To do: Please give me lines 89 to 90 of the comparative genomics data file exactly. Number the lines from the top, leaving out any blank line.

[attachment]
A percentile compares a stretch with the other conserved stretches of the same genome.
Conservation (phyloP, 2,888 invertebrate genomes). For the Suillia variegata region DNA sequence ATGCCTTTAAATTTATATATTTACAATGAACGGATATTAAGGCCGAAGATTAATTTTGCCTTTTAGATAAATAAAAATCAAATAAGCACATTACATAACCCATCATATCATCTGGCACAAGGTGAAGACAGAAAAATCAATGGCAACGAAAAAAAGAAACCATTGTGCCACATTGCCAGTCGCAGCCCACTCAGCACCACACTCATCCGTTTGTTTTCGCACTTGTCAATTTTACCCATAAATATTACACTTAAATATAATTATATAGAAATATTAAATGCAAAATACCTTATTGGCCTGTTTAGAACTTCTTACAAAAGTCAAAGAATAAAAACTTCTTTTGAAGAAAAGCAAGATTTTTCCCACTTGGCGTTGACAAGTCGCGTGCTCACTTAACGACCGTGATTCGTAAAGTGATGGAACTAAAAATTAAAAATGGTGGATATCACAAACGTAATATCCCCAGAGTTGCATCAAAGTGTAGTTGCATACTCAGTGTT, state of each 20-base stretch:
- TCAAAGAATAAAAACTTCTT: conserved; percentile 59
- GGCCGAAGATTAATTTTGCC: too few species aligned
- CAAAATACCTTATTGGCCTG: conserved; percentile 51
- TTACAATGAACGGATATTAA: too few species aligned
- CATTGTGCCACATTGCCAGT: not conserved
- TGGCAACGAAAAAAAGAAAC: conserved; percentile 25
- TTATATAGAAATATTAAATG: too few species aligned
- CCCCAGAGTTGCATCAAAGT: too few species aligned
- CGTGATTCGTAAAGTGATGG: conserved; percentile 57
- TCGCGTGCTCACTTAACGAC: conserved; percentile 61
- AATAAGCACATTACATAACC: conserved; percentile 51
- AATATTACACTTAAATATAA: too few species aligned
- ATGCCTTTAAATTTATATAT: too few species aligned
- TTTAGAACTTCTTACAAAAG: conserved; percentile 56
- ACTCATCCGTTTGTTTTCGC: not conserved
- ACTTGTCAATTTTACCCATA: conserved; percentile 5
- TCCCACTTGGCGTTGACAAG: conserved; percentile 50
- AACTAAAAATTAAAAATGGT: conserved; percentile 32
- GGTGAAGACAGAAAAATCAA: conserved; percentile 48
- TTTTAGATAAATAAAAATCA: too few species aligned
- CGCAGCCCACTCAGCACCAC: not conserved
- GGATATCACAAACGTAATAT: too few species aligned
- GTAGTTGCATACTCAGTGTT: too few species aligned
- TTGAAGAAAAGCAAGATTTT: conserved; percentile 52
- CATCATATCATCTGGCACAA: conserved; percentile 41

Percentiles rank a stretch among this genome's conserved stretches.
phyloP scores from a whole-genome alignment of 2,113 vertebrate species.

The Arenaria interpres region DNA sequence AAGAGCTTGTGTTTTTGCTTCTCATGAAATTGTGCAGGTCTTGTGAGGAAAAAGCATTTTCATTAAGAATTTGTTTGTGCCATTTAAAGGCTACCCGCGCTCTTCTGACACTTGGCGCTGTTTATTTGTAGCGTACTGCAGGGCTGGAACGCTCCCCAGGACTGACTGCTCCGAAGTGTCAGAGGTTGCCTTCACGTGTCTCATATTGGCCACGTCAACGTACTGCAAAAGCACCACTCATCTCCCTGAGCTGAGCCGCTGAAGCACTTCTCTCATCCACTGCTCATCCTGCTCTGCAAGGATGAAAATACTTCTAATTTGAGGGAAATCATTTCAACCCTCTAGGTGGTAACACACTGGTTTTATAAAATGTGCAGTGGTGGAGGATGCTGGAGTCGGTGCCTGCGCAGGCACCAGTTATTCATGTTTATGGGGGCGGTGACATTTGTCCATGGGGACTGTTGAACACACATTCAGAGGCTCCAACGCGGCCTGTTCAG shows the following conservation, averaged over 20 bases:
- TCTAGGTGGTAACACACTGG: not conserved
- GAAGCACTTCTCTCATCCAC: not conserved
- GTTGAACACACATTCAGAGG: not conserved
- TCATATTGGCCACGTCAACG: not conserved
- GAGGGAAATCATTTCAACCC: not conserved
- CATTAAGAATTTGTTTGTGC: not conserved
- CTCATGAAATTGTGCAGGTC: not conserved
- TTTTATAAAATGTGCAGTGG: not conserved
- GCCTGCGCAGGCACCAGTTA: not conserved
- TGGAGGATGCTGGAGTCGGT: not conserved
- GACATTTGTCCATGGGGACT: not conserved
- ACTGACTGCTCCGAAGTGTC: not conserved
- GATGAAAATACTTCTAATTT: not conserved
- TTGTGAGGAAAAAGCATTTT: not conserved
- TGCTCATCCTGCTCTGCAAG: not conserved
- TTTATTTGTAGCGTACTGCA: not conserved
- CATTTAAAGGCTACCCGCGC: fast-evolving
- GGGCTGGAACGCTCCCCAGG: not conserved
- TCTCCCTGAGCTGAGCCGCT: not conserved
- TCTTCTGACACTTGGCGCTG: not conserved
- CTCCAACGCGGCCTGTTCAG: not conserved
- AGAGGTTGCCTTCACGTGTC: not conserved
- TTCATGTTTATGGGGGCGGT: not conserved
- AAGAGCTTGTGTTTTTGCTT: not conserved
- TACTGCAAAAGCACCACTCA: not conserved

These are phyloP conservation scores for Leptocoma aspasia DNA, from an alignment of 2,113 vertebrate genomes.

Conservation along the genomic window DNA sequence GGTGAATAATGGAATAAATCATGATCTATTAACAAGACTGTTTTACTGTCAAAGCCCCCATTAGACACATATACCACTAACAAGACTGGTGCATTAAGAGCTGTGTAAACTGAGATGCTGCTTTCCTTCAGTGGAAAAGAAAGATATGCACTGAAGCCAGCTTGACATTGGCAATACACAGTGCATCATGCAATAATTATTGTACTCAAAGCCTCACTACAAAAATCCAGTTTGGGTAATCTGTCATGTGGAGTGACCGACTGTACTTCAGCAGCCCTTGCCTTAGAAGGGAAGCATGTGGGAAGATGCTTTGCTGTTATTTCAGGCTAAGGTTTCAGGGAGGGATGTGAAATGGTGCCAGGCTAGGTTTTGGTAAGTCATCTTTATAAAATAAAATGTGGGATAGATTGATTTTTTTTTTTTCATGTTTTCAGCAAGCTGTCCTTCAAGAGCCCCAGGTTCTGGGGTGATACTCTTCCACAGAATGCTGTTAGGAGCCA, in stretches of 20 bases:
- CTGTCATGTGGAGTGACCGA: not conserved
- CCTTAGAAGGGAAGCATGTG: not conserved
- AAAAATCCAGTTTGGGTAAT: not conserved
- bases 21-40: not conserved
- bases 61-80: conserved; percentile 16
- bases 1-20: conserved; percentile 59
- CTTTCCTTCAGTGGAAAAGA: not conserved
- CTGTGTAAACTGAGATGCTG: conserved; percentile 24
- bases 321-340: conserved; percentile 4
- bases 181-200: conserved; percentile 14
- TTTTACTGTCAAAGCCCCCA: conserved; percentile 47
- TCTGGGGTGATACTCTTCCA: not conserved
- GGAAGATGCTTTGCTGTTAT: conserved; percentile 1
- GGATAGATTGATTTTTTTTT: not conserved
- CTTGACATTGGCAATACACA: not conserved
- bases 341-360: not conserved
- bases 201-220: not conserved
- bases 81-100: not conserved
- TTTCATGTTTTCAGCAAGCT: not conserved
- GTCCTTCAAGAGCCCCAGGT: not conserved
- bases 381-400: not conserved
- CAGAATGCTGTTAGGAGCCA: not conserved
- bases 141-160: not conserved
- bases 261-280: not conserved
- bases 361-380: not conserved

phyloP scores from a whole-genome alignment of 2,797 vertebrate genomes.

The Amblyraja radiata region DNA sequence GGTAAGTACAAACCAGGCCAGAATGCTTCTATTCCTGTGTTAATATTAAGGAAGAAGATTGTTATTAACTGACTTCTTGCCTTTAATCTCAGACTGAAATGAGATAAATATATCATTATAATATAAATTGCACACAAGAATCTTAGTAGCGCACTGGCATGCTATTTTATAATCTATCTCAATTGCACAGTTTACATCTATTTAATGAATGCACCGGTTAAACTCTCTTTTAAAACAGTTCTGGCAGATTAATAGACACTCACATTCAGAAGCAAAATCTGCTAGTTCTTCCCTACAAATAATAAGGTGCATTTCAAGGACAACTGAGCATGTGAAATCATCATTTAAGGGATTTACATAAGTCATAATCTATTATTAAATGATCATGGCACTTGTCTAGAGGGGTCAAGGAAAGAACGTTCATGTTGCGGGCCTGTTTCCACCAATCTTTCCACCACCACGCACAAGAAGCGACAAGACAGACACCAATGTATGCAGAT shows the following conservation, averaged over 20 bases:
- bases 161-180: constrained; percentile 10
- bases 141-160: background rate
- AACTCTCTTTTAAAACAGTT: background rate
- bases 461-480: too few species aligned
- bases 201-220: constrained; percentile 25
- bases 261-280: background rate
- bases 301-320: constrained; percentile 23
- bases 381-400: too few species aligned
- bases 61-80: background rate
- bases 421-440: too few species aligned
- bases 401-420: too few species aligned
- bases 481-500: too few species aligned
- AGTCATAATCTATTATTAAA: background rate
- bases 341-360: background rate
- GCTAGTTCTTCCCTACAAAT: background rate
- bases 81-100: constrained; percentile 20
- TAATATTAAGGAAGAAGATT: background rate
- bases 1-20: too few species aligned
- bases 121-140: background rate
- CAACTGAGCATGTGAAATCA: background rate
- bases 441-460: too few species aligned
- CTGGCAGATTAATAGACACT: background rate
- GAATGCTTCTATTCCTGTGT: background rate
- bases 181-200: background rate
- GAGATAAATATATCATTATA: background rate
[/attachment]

- bases 201-220: constrained; percentile 25
- bases 261-280: background rate